The Nature of Party Government: A Comparative European Perspective

By Jean Blondel; Maurizio Cotta | Go to book overview
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3
Party Government, State and
Society: Mapping Boundaries
and Interrelations

R. B.Andeweg


Two unconnected debates

The idea of party government is to bring together, to unify two different spheres, as argued in chapter 2. Often this unification is incomplete and tensions remain between the two. Even if unification were achieved, it would still be important to know what exactly is unified, and what is not. In other words, the next step in the exploration of the relationship between governments and governing parties is to clarify concepts. In this chapter we shall attempt to distinguish party and government by relating them to the cognate concepts of state and (civil) society. In doing so we shall, for the moment, treat these four elements as if they constituted unitary actors: in the next chapter the concepts of party and of government will be examined in more detail and will cease to be viewed as unitary.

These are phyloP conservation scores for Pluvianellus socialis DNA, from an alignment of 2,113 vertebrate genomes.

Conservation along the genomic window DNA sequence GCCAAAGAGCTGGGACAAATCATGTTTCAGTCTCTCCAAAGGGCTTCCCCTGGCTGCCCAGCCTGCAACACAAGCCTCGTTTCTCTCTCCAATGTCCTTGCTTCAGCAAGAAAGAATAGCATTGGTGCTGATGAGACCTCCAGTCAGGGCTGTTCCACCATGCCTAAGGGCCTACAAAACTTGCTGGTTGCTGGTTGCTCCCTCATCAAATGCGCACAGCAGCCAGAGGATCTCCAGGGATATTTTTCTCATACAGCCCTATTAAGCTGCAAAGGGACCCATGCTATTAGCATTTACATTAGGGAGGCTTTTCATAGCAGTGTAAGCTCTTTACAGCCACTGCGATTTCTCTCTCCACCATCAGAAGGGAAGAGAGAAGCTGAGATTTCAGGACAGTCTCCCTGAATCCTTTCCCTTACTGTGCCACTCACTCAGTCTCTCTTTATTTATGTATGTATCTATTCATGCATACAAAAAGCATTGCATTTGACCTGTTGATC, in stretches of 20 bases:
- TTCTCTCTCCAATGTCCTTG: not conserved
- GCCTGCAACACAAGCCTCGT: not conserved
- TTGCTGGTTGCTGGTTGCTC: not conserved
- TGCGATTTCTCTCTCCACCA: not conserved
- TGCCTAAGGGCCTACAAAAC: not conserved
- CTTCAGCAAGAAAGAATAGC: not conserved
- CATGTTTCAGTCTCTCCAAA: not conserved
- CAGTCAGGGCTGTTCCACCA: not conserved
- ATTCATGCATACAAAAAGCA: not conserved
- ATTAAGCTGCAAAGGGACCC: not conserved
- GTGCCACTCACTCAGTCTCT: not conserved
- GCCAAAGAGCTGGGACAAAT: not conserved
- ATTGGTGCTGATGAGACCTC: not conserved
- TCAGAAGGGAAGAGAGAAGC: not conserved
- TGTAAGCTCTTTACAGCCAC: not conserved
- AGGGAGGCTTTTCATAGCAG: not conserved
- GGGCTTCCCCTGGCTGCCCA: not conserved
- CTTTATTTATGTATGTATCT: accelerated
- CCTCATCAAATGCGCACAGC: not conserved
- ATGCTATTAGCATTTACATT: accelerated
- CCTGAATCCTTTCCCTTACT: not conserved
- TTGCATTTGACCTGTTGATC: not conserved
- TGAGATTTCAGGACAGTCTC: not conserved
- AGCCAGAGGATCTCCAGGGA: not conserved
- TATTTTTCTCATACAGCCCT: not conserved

As already noted, the question of ‘party government’ has a strong normative dimension, with (primarily American) advocates of ‘responsible party government’ on the one hand, and (primarily European) critics of ‘partitocrazia’ on the other. It has an empirical dimension, with scholars trying to measure the extent of party government and the ‘partyness’ of governments ( Rose, 1974; Castles and Wildenmann, 1986). In the debate ‘society’ does not feature, other than as ‘the electorate’. The ‘state’ is mentioned more often, but primarily as a set of resources for a party to be captured through its control of the government, or as an outright synonym of government, as when the German ‘Parteienstaat’ is translated into English as ‘party government’.

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